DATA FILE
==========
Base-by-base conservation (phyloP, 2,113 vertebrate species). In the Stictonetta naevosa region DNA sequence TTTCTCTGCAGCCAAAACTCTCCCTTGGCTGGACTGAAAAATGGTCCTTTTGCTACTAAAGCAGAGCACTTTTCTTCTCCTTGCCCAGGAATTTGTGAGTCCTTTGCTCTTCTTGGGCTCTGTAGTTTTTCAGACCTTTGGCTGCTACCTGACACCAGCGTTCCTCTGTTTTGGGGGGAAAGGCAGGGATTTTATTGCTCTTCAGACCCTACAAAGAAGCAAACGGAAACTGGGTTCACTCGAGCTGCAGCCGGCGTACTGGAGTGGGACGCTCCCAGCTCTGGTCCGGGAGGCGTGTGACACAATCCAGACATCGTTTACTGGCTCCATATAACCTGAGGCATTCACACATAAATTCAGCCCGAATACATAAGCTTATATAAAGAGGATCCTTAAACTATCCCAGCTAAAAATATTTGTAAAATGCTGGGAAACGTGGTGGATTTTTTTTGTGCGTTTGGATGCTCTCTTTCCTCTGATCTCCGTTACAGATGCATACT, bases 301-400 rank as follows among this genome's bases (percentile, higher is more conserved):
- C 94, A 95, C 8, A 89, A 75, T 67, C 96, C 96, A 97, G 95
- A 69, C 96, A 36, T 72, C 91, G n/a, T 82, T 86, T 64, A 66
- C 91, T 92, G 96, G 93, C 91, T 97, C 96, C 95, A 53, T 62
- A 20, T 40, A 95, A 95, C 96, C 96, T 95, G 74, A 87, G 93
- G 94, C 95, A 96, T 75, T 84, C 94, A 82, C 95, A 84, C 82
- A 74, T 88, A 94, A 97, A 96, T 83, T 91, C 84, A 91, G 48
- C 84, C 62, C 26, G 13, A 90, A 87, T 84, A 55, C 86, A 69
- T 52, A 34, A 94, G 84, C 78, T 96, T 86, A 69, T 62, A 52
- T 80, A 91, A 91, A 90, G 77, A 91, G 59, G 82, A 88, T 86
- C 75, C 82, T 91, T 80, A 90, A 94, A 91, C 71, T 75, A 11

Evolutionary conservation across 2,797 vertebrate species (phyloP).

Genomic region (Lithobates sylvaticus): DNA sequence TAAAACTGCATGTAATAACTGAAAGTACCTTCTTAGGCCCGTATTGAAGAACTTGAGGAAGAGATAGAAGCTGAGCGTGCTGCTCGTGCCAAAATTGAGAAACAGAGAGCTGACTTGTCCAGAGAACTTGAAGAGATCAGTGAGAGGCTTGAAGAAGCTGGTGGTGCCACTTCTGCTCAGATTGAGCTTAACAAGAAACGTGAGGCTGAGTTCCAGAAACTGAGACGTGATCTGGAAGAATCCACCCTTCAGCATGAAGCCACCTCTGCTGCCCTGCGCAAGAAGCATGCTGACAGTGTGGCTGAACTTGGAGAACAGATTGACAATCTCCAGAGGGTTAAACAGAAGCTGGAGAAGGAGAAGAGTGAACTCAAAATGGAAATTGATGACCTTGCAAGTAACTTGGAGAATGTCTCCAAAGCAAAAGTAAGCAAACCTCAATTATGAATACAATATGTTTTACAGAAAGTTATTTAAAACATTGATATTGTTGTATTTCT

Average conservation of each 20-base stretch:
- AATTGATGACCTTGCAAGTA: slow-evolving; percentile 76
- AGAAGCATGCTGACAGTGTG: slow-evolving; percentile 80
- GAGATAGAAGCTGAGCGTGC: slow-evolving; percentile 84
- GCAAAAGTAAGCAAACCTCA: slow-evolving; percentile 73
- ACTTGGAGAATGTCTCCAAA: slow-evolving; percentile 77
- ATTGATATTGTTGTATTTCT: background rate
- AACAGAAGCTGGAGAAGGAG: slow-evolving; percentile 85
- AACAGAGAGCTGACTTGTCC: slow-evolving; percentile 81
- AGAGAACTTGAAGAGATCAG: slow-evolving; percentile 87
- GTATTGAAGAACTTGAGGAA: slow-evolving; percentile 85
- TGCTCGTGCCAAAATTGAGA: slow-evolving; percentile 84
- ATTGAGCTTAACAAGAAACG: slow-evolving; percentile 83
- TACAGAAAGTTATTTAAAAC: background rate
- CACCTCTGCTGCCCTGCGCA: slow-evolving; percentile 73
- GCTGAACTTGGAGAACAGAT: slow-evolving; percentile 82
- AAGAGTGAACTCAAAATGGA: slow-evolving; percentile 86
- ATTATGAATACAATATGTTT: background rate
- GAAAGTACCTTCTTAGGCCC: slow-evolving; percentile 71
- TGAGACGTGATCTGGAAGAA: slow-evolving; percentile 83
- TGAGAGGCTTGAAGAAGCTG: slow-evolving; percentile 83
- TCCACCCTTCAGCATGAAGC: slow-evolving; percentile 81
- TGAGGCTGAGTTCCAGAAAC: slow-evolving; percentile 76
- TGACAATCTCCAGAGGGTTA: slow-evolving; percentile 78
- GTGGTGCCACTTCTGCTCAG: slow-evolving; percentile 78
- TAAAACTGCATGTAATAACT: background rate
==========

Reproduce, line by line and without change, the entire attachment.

Base-by-base conservation (phyloP, 2,113 vertebrate species). In the Stictonetta naevosa region DNA sequence TTTCTCTGCAGCCAAAACTCTCCCTTGGCTGGACTGAAAAATGGTCCTTTTGCTACTAAAGCAGAGCACTTTTCTTCTCCTTGCCCAGGAATTTGTGAGTCCTTTGCTCTTCTTGGGCTCTGTAGTTTTTCAGACCTTTGGCTGCTACCTGACACCAGCGTTCCTCTGTTTTGGGGGGAAAGGCAGGGATTTTATTGCTCTTCAGACCCTACAAAGAAGCAAACGGAAACTGGGTTCACTCGAGCTGCAGCCGGCGTACTGGAGTGGGACGCTCCCAGCTCTGGTCCGGGAGGCGTGTGACACAATCCAGACATCGTTTACTGGCTCCATATAACCTGAGGCATTCACACATAAATTCAGCCCGAATACATAAGCTTATATAAAGAGGATCCTTAAACTATCCCAGCTAAAAATATTTGTAAAATGCTGGGAAACGTGGTGGATTTTTTTTGTGCGTTTGGATGCTCTCTTTCCTCTGATCTCCGTTACAGATGCATACT, bases 301-400 rank as follows among this genome's bases (percentile, higher is more conserved):
- C 94, A 95, C 8, A 89, A 75, T 67, C 96, C 96, A 97, G 95
- A 69, C 96, A 36, T 72, C 91, G n/a, T 82, T 86, T 64, A 66
- C 91, T 92, G 96, G 93, C 91, T 97, C 96, C 95, A 53, T 62
- A 20, T 40, A 95, A 95, C 96, C 96, T 95, G 74, A 87, G 93
- G 94, C 95, A 96, T 75, T 84, C 94, A 82, C 95, A 84, C 82
- A 74, T 88, A 94, A 97, A 96, T 83, T 91, C 84, A 91, G 48
- C 84, C 62, C 26, G 13, A 90, A 87, T 84, A 55, C 86, A 69
- T 52, A 34, A 94, G 84, C 78, T 96, T 86, A 69, T 62, A 52
- T 80, A 91, A 91, A 90, G 77, A 91, G 59, G 82, A 88, T 86
- C 75, C 82, T 91, T 80, A 90, A 94, A 91, C 71, T 75, A 11

Evolutionary conservation across 2,797 vertebrate species (phyloP).

Genomic region (Lithobates sylvaticus): DNA sequence TAAAACTGCATGTAATAACTGAAAGTACCTTCTTAGGCCCGTATTGAAGAACTTGAGGAAGAGATAGAAGCTGAGCGTGCTGCTCGTGCCAAAATTGAGAAACAGAGAGCTGACTTGTCCAGAGAACTTGAAGAGATCAGTGAGAGGCTTGAAGAAGCTGGTGGTGCCACTTCTGCTCAGATTGAGCTTAACAAGAAACGTGAGGCTGAGTTCCAGAAACTGAGACGTGATCTGGAAGAATCCACCCTTCAGCATGAAGCCACCTCTGCTGCCCTGCGCAAGAAGCATGCTGACAGTGTGGCTGAACTTGGAGAACAGATTGACAATCTCCAGAGGGTTAAACAGAAGCTGGAGAAGGAGAAGAGTGAACTCAAAATGGAAATTGATGACCTTGCAAGTAACTTGGAGAATGTCTCCAAAGCAAAAGTAAGCAAACCTCAATTATGAATACAATATGTTTTACAGAAAGTTATTTAAAACATTGATATTGTTGTATTTCT

Average conservation of each 20-base stretch:
- AATTGATGACCTTGCAAGTA: slow-evolving; percentile 76
- AGAAGCATGCTGACAGTGTG: slow-evolving; percentile 80
- GAGATAGAAGCTGAGCGTGC: slow-evolving; percentile 84
- GCAAAAGTAAGCAAACCTCA: slow-evolving; percentile 73
- ACTTGGAGAATGTCTCCAAA: slow-evolving; percentile 77
- ATTGATATTGTTGTATTTCT: background rate
- AACAGAAGCTGGAGAAGGAG: slow-evolving; percentile 85
- AACAGAGAGCTGACTTGTCC: slow-evolving; percentile 81
- AGAGAACTTGAAGAGATCAG: slow-evolving; percentile 87
- GTATTGAAGAACTTGAGGAA: slow-evolving; percentile 85
- TGCTCGTGCCAAAATTGAGA: slow-evolving; percentile 84
- ATTGAGCTTAACAAGAAACG: slow-evolving; percentile 83
- TACAGAAAGTTATTTAAAAC: background rate
- CACCTCTGCTGCCCTGCGCA: slow-evolving; percentile 73
- GCTGAACTTGGAGAACAGAT: slow-evolving; percentile 82
- AAGAGTGAACTCAAAATGGA: slow-evolving; percentile 86
- ATTATGAATACAATATGTTT: background rate
- GAAAGTACCTTCTTAGGCCC: slow-evolving; percentile 71
- TGAGACGTGATCTGGAAGAA: slow-evolving; percentile 83
- TGAGAGGCTTGAAGAAGCTG: slow-evolving; percentile 83
- TCCACCCTTCAGCATGAAGC: slow-evolving; percentile 81
- TGAGGCTGAGTTCCAGAAAC: slow-evolving; percentile 76
- TGACAATCTCCAGAGGGTTA: slow-evolving; percentile 78
- GTGGTGCCACTTCTGCTCAG: slow-evolving; percentile 78
- TAAAACTGCATGTAATAACT: background rate